Right up to the night of the show she never had a qualm. And then, five minutes before her cue, she found herself standing paralyzed. In the tiny dressing room they’d given her, she looked at the girl in the mirror. Her face paled. Her heart raced like a drum roll.
How could she have been so bold?
The dress—what would the audience think? All her friends and their parents. Her own parents, too. What if she’d humiliate them for no reason at all except to be different? To dare what nobody else had ever tried to do in a talent show at Wilmette High.
What if they laughed at her? Worse still, what if they simply sat there, cold and silent? What would she do? How could she ever face them again?
As if in a blind dream she wrenched herself away from the mirror, stopped at the door, breathed a tiny prayer in a small, frightened child-voice: “Please, make them like me.”
She walked out past the rest of the cast, past the little gasps of surprise, the low whistles from the boys, the shocked stares of the girls. She reached the stage just as the little combo—three boys on bass, piano and sax who’d been sworn to secrecy—hit the first notes of “Heat Wave.”
She lifted her head high, ran a nervous hand through her long hair and moved out. Her body swayed with the music, her feet whispered over the stage in a slow, provocative, improvised version of a Calypso step she’d seen in the night club last summer.
Slowly, insinuatingly, she reached the center of the stage, out where everyone in all Wilmette, all her friends, all the parents and teachers and even the Principal and his wife could see.
Heat wave and shock wave
She heard the music, and behind it the drum roll of her heart! Then she flung out her arms, faced the audience fully—and for one split second before the first word of the song rose from her body, she felt the shock wave vibrate from her to the faces out front—and back again.
Ann-Margret Olsson stunned her home town that night. What they saw was a slim, softly curved girl in a breath-tight shiny chartreuse dress with a thin strap clinging to one shoulder, a slit from floor to thigh revealing slender, shapely, hare legs.
She began to sing in a slow, lazy voice, her body moving like a lithe cat waking, stretching, feeling its soft limbs come to life in a luxury of abandon.
As the last notes pounded in her ears she could hear—far away it seemed—people shouting, clapping, cheering.
She left the stage, walked straight to her dressing room. trying to breathe in deep gulps, trying to keep from trembling—now that it was over.
Over? Wilmette High never let Ann-Margret forget that night. True, the head of the music department said her act was the most professional he’d ever seen in a high school show. But that didn’t make up for the fact that most of the women teachers disapproved, and some of the girls seemed to withdraw jealously.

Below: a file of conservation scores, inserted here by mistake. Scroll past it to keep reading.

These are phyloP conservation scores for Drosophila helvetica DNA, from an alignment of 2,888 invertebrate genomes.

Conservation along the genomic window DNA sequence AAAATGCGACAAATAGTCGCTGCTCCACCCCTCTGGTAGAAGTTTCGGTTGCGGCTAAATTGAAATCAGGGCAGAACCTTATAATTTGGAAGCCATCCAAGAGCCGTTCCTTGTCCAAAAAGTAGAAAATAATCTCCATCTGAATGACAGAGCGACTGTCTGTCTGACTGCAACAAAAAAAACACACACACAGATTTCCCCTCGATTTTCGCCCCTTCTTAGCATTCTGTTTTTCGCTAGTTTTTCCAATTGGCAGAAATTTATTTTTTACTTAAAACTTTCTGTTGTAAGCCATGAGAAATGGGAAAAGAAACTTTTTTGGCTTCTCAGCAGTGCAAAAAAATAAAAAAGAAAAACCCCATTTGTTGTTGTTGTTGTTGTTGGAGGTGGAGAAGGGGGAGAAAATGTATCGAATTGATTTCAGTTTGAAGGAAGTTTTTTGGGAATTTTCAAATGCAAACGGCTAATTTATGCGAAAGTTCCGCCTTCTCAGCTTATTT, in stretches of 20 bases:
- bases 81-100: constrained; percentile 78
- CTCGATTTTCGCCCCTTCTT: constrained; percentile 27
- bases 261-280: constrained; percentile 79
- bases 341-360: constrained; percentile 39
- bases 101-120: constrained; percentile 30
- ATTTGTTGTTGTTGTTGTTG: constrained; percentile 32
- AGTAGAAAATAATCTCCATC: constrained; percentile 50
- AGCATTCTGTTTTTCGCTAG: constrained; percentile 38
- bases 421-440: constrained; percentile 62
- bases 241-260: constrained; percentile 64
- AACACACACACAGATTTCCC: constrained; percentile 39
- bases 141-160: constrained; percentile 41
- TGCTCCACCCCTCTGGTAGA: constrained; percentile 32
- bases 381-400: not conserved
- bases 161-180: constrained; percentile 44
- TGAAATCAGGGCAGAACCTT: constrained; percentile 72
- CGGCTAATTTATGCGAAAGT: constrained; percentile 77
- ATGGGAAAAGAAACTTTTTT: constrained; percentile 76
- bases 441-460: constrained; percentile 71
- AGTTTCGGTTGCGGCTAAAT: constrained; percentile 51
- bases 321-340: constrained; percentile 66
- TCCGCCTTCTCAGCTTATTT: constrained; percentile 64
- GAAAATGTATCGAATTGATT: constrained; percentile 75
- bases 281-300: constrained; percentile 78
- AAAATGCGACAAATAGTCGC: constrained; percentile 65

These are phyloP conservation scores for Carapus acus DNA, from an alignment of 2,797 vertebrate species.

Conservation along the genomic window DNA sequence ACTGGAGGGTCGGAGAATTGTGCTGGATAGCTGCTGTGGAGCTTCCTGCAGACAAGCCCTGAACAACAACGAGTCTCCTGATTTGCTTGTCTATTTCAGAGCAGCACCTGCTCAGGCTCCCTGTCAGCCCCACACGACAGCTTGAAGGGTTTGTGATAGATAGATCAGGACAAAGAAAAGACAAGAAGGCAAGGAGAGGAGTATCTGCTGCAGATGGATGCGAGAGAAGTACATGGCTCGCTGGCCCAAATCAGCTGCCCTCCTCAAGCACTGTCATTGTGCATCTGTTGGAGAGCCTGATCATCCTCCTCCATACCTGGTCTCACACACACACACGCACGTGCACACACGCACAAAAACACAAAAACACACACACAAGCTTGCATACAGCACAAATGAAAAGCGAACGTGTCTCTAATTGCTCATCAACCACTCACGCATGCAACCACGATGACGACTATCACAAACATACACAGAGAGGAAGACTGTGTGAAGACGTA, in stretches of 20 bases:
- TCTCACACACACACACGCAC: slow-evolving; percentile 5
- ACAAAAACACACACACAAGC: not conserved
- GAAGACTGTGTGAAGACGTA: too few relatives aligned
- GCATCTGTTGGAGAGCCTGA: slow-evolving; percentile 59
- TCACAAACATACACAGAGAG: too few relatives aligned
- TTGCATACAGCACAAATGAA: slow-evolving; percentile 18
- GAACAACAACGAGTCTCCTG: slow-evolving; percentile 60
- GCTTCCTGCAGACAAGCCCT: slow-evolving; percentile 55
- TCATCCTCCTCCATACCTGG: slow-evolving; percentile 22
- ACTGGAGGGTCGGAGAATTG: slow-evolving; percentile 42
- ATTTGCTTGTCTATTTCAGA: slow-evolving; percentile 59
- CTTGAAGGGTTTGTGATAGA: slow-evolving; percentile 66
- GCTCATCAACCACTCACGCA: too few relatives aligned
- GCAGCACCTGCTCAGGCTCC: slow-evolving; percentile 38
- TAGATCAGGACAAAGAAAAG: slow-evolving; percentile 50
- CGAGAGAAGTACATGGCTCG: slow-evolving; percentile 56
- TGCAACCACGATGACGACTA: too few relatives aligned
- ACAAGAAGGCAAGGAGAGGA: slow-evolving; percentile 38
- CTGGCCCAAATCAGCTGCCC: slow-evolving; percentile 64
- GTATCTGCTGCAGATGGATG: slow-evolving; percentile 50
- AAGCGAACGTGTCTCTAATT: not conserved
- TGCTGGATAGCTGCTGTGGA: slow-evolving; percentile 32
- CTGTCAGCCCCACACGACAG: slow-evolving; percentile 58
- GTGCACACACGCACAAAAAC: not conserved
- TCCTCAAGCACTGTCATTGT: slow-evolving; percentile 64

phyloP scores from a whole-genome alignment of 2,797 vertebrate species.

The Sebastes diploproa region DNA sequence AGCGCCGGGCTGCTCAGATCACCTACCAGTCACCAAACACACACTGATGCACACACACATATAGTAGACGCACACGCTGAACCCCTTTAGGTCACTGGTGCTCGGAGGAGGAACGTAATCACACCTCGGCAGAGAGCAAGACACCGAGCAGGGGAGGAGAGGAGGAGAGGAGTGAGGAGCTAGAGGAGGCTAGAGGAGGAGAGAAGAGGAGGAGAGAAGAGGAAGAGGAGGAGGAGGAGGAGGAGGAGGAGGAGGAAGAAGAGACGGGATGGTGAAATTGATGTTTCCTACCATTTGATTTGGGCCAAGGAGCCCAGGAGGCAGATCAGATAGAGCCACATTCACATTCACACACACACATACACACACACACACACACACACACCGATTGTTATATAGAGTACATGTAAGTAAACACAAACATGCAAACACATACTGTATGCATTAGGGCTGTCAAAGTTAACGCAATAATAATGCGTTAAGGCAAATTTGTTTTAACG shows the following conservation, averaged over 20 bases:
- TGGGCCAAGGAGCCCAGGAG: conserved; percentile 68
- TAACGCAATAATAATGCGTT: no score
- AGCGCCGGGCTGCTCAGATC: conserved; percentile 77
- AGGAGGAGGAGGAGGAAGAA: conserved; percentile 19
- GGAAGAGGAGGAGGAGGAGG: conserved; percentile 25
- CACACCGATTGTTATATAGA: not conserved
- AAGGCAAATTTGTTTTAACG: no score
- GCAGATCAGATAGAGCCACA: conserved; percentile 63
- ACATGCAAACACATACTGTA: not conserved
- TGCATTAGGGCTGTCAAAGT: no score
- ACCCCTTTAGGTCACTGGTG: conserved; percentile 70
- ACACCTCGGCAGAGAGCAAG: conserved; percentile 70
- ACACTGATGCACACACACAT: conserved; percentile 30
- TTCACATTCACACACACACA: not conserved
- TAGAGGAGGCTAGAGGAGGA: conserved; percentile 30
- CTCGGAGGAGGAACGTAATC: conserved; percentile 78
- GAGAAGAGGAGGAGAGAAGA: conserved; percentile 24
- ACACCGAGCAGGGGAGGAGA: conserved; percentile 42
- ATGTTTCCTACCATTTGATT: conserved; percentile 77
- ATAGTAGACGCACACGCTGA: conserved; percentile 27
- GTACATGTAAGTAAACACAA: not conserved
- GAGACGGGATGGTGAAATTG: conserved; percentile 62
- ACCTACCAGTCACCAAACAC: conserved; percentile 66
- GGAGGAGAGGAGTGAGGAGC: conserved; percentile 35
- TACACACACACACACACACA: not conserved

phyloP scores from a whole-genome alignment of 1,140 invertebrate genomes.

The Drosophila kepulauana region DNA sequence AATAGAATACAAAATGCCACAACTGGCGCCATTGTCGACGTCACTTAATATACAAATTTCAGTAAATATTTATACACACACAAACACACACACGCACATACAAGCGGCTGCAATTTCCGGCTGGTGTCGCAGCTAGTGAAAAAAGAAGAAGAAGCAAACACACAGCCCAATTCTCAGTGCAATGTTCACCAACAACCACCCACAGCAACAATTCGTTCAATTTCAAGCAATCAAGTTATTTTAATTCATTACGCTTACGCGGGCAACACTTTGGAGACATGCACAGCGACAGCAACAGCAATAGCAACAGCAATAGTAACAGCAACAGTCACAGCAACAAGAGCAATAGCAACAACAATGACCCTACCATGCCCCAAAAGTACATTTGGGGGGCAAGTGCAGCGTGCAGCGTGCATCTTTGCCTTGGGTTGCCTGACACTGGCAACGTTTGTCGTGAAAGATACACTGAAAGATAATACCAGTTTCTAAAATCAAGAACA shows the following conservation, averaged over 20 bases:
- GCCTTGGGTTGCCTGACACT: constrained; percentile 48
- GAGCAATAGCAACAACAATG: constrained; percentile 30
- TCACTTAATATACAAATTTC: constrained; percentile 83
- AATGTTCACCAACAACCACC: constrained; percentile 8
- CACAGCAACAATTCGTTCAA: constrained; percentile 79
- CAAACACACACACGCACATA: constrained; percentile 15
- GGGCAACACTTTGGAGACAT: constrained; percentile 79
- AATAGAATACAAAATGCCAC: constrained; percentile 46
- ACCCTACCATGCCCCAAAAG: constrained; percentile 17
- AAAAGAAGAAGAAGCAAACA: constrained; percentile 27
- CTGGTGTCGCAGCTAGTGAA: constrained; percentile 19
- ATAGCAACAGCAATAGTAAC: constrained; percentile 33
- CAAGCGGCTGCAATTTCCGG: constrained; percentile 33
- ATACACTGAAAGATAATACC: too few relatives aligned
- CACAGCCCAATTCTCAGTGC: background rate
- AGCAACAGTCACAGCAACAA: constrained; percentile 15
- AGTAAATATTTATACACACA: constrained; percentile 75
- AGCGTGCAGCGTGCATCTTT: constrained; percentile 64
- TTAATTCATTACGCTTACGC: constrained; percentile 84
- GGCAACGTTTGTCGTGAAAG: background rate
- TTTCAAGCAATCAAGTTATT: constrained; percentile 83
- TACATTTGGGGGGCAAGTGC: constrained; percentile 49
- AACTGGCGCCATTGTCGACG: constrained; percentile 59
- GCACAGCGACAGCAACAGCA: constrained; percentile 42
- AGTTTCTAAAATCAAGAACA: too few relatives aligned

When the yearbook came out in June, Ann-Margret felt a pang at the big picture of herself in the chartreuse dress. She had danced the way she felt like dancing. It had been honest, not phony. Most people admired her courage and talent. Some were shocked.
But one thing was certain: It was too late to go back.
Next year, at the University of Chicago, she quit to follow a vague promise of work in Las Vegas with a trio called “The Subtle Tones.” When they got there, the work had vanished. “Sorry,” the agent told them with an indifferent smile, “you know how it is.”
They didn’t know, but they began to find out.
In Los Angeles, a different agent with the same smile gave them the same story.
Mr. and Mrs. Olsson, who had brought their daughter to this country with only the promise of happiness and bright opportunity to give them courage, sent what little money they could spare. They knew what it was to follow a dream.
That weak trickle of money kept the group alive till fall, 1960.
It was then, with a job singing in a Las Vegas club, that the dream came to life. George Burns saw Ann-Margret and asked her to audition.
By January she had signed long-term contracts with RCA-Victor and 20th Century-Fox. In one year she made “Pocketful of Miracles” for U.A., “State Fair” for 20th, cut several records including the single “I Just Don’t Understand” (sales to date: 350,000) and an LP album, “Here She Is.”
What is she like?
Today, the “little Olsson girl” is being called “the female Elvis” in tribute to her dance gyrations. One Hollywood wolf who saw her act, jumped to the wrong conclusions. In his parked car Ann-Margret told him in a level, good-humored voice: “Sorry—you’re talking to the wrong girl.” Ordinarily that’s all a man needs to hear. This Romeo was stubborn. “Please take me home,” she added quietly.
He did. Eventually this same aggressor confided to friends. “You know, she’s really a nice, sweet, sensitive person.” There are other views, of course. Ty Hardin, Gardner McKay, Gary Clarke, Frankie Avalon, Peter Brown have all had reactions, severe to moderate.